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In the collective imagination, bears are one of the wild animals with which humanity has struggled the most over the course of history. After virtual extermination, the reintroduction of bears in a number of European countries is arousing enthusiasm as well as perplexity.
In the past, bears inhabited the whole European continent, with the exception of the islands of Sardinia, Corsica, Ireland and Iceland. Around the 18th century, however, there was a sharp decline in the presence of bears due to the colonisation of mountainous regions in the form of animal farming, agriculture and deforestation. Human persecution also played a part in this dramatic depopulation, whether for reasons of fear, or the growth of hunting.
In the area of present-day Slovenia, at the start of the 20th century, there were only about forty bears remaining. To combat this steady disappearance, various measures were gradually introduced. Some of these measures originated in the Balkans. For example, in 1935 Slovenia declared bears a protected species, in 1953 the hunting period became regulated, and in 1962 the use of poisoned bait was banned. These policies met with some success: now there are about 4000 bears on the Dinaric Alps and the Pindos mountains, which stretch from Slovenia to Greece. This estimate is for 2012-2016, and comes from a study produced for the European Parliament in 2018 by the Norwegian Institute for Nature Research.
In the Italian Alps, the first efforts at repopulation were made in Trentino - in 1960 and 1969 around the Val Genova, and in 1974 near Selva Piana, by the Sporeggio valley. Unfortunately, these efforts failed: in the 90s there remained only 3-4 individual bears around the Brenta group, in Trentino. In 1996 a new effort was made at repopulating the region, supported by EU funding from the Life Ursus project: between 1999 and 2002, 10 bears of Slovenian origin were introduced. This time the effort was successful.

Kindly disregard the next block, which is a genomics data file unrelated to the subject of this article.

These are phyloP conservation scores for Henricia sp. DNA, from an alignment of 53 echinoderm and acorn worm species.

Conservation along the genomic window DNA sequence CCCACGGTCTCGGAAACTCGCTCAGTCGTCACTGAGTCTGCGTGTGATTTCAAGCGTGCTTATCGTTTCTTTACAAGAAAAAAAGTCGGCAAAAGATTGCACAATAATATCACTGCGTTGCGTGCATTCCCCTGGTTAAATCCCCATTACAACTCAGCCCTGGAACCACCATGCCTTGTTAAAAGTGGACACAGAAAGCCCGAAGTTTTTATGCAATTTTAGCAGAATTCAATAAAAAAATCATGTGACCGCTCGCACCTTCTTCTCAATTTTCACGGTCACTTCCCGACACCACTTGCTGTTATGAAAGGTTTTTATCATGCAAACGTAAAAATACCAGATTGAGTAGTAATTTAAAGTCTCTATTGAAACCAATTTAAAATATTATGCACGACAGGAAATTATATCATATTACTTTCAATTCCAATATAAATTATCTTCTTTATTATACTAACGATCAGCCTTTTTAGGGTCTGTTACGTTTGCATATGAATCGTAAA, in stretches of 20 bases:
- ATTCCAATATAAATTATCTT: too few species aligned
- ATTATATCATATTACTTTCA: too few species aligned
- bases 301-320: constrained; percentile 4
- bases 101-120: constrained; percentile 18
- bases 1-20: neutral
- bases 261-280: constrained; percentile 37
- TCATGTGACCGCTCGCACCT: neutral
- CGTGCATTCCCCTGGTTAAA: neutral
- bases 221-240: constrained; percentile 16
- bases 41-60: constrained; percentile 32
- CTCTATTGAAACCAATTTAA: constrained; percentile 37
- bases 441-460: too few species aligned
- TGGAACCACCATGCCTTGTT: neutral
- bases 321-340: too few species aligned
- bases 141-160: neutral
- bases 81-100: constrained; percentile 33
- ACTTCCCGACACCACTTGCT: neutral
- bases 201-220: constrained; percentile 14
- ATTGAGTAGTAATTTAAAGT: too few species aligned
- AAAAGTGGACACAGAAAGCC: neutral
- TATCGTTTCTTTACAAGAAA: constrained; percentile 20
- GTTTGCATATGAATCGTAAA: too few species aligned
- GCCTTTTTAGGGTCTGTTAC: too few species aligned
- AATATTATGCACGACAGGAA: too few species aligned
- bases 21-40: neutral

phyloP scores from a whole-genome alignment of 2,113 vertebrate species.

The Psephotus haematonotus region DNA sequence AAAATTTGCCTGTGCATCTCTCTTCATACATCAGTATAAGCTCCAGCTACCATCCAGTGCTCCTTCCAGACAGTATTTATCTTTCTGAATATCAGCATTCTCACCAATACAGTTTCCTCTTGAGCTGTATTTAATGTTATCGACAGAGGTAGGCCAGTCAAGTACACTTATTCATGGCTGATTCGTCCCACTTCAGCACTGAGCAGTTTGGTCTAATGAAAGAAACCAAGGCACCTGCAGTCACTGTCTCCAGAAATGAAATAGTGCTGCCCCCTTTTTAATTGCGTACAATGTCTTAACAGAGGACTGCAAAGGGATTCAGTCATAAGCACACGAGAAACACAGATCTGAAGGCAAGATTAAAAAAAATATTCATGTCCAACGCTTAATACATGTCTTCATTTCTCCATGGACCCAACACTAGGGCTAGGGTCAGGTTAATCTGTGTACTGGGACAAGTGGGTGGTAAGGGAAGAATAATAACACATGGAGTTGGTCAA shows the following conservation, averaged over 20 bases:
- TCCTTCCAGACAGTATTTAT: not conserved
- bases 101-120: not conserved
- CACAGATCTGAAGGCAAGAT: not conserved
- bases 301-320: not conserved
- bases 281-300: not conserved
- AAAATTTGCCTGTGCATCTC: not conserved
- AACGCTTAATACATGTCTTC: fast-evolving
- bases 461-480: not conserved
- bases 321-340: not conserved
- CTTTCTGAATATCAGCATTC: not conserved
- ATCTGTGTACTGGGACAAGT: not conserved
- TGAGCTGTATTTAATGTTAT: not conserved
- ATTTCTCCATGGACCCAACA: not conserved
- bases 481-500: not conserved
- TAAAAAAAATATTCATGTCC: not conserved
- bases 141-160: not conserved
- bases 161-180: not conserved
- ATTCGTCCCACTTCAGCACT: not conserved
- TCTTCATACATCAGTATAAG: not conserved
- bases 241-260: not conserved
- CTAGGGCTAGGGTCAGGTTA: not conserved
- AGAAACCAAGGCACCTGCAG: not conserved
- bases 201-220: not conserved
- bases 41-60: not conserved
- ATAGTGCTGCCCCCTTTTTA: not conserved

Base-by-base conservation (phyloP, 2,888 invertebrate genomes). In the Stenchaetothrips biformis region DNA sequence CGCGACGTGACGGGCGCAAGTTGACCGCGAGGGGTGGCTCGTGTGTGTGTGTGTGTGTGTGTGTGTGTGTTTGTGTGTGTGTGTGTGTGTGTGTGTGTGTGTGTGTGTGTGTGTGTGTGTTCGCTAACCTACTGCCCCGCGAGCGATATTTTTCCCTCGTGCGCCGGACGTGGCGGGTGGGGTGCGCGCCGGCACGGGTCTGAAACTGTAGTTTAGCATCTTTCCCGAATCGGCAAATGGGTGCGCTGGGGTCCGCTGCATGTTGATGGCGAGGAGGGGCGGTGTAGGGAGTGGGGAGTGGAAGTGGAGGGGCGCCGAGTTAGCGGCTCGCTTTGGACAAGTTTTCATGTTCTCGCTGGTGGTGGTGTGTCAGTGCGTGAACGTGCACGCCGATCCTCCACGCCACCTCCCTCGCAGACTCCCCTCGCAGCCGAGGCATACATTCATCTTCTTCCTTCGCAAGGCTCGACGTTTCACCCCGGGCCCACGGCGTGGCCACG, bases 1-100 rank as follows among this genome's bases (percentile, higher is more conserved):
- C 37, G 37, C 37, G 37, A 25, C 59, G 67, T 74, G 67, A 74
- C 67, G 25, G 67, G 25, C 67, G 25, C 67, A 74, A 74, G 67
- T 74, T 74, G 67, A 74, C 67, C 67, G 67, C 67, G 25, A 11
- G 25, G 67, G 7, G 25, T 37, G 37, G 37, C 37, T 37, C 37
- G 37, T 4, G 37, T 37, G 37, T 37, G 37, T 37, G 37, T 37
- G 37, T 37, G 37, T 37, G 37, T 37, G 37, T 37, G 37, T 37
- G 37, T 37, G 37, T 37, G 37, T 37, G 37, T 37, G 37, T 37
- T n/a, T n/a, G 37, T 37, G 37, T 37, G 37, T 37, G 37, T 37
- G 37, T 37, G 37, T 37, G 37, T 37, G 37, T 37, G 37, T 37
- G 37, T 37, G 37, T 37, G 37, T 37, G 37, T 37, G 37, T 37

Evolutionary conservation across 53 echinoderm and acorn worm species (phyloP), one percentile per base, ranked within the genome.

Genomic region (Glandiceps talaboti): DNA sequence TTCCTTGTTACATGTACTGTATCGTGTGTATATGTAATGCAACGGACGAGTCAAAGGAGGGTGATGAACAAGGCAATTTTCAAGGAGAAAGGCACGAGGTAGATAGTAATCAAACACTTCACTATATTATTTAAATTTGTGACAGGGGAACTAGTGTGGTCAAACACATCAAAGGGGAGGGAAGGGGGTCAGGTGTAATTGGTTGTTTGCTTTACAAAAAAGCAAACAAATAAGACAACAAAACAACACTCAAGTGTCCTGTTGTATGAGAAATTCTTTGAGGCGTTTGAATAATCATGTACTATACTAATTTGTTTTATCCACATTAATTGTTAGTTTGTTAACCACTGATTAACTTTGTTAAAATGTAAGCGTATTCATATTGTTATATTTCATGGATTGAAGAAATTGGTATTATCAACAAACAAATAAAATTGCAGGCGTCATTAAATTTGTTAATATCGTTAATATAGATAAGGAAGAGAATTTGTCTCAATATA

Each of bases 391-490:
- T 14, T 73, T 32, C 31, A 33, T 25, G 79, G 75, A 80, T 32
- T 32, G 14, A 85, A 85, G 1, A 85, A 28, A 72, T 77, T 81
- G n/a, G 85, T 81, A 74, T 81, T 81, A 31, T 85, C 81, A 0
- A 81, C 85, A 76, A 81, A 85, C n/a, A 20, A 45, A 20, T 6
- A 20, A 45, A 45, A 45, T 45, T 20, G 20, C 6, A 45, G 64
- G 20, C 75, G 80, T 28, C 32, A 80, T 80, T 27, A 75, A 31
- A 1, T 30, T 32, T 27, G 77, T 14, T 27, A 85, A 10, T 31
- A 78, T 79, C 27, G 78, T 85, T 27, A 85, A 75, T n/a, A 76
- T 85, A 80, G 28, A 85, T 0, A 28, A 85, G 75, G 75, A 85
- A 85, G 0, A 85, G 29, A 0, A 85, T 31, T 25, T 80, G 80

This is confirmed by Claudio Groff, coordinator of Trentino’s large carnivore service: “The bear population in the central Alps, around Trentino, is relatively small and isolated, and currently amounts to 52-53 specimens; then there are the bears in the border area between Friuli, Carinzia and the Slovenian Alps, which number about 10”. While significant when compared to the past, this represents only a tiny proportion of the entire bear population of Europe: it is estimated that between 15,000 and 16,000 bears inhabit the European Union.
The reintroduction of bears has necessitated some regulation of their relationship with humans. The two main legal references are the Berne Convention on the Conservation of European Wildlife and Natural Habitats (1982) and the 92/43/CEE “Habitats” Directive. The Berne Convention classes bears as a “strictly protected” species, while the “Habitats” directive places bears among the species of “community importance”. For such species, special zones of conservation must be created, and careful protection guaranteed.
Nevertheless, these obligations are rather generic. For this reason, between 2006 and 2008 the European Commission developed guidelines for managing large carnivores in Europe. In particular, the goal was to clarify the concept of “favourable conservation status”. According to the “Habitats” directive, this status exists when the species “is maintaining itself on a long-term basis as a viable component of its natural habitats; the natural range of the species is neither being reduced nor is likely to be reduced for the foreseeable future; there is, and will probably continue to be, a sufficiently large habitat to maintain its populations on a long-term basis”.